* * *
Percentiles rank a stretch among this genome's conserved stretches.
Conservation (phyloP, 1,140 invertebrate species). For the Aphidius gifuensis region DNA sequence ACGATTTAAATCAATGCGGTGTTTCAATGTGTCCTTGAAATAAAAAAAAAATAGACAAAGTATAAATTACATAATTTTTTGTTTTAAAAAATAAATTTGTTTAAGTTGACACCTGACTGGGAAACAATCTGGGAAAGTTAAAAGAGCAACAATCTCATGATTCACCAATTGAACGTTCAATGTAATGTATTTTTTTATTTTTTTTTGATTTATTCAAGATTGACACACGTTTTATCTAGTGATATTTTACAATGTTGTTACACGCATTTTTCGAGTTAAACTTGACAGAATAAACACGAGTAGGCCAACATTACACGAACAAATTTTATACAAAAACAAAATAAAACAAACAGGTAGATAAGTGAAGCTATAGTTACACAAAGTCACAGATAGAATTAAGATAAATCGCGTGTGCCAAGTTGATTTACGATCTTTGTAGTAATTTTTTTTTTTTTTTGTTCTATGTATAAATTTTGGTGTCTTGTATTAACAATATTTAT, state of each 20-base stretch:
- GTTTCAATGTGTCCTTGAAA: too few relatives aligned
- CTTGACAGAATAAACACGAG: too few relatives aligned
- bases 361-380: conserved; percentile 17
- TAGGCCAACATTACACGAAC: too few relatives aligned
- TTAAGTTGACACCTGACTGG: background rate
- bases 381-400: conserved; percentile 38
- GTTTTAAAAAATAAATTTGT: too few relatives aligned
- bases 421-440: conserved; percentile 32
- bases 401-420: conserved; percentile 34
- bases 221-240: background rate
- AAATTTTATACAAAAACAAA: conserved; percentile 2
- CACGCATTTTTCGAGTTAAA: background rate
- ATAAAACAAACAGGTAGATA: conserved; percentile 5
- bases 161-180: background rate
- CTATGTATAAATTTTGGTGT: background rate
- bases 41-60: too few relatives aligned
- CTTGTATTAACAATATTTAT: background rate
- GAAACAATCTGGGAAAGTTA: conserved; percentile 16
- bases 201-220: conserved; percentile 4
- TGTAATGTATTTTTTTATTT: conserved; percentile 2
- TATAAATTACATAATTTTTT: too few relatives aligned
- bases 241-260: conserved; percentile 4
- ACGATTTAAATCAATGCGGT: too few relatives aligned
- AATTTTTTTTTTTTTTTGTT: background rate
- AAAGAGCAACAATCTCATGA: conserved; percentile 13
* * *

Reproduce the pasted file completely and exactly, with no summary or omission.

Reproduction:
Percentiles rank a stretch among this genome's conserved stretches.
Conservation (phyloP, 1,140 invertebrate species). For the Aphidius gifuensis region DNA sequence ACGATTTAAATCAATGCGGTGTTTCAATGTGTCCTTGAAATAAAAAAAAAATAGACAAAGTATAAATTACATAATTTTTTGTTTTAAAAAATAAATTTGTTTAAGTTGACACCTGACTGGGAAACAATCTGGGAAAGTTAAAAGAGCAACAATCTCATGATTCACCAATTGAACGTTCAATGTAATGTATTTTTTTATTTTTTTTTGATTTATTCAAGATTGACACACGTTTTATCTAGTGATATTTTACAATGTTGTTACACGCATTTTTCGAGTTAAACTTGACAGAATAAACACGAGTAGGCCAACATTACACGAACAAATTTTATACAAAAACAAAATAAAACAAACAGGTAGATAAGTGAAGCTATAGTTACACAAAGTCACAGATAGAATTAAGATAAATCGCGTGTGCCAAGTTGATTTACGATCTTTGTAGTAATTTTTTTTTTTTTTTGTTCTATGTATAAATTTTGGTGTCTTGTATTAACAATATTTAT, state of each 20-base stretch:
- GTTTCAATGTGTCCTTGAAA: too few relatives aligned
- CTTGACAGAATAAACACGAG: too few relatives aligned
- bases 361-380: conserved; percentile 17
- TAGGCCAACATTACACGAAC: too few relatives aligned
- TTAAGTTGACACCTGACTGG: background rate
- bases 381-400: conserved; percentile 38
- GTTTTAAAAAATAAATTTGT: too few relatives aligned
- bases 421-440: conserved; percentile 32
- bases 401-420: conserved; percentile 34
- bases 221-240: background rate
- AAATTTTATACAAAAACAAA: conserved; percentile 2
- CACGCATTTTTCGAGTTAAA: background rate
- ATAAAACAAACAGGTAGATA: conserved; percentile 5
- bases 161-180: background rate
- CTATGTATAAATTTTGGTGT: background rate
- bases 41-60: too few relatives aligned
- CTTGTATTAACAATATTTAT: background rate
- GAAACAATCTGGGAAAGTTA: conserved; percentile 16
- bases 201-220: conserved; percentile 4
- TGTAATGTATTTTTTTATTT: conserved; percentile 2
- TATAAATTACATAATTTTTT: too few relatives aligned
- bases 241-260: conserved; percentile 4
- ACGATTTAAATCAATGCGGT: too few relatives aligned
- AATTTTTTTTTTTTTTTGTT: background rate
- AAAGAGCAACAATCTCATGA: conserved; percentile 13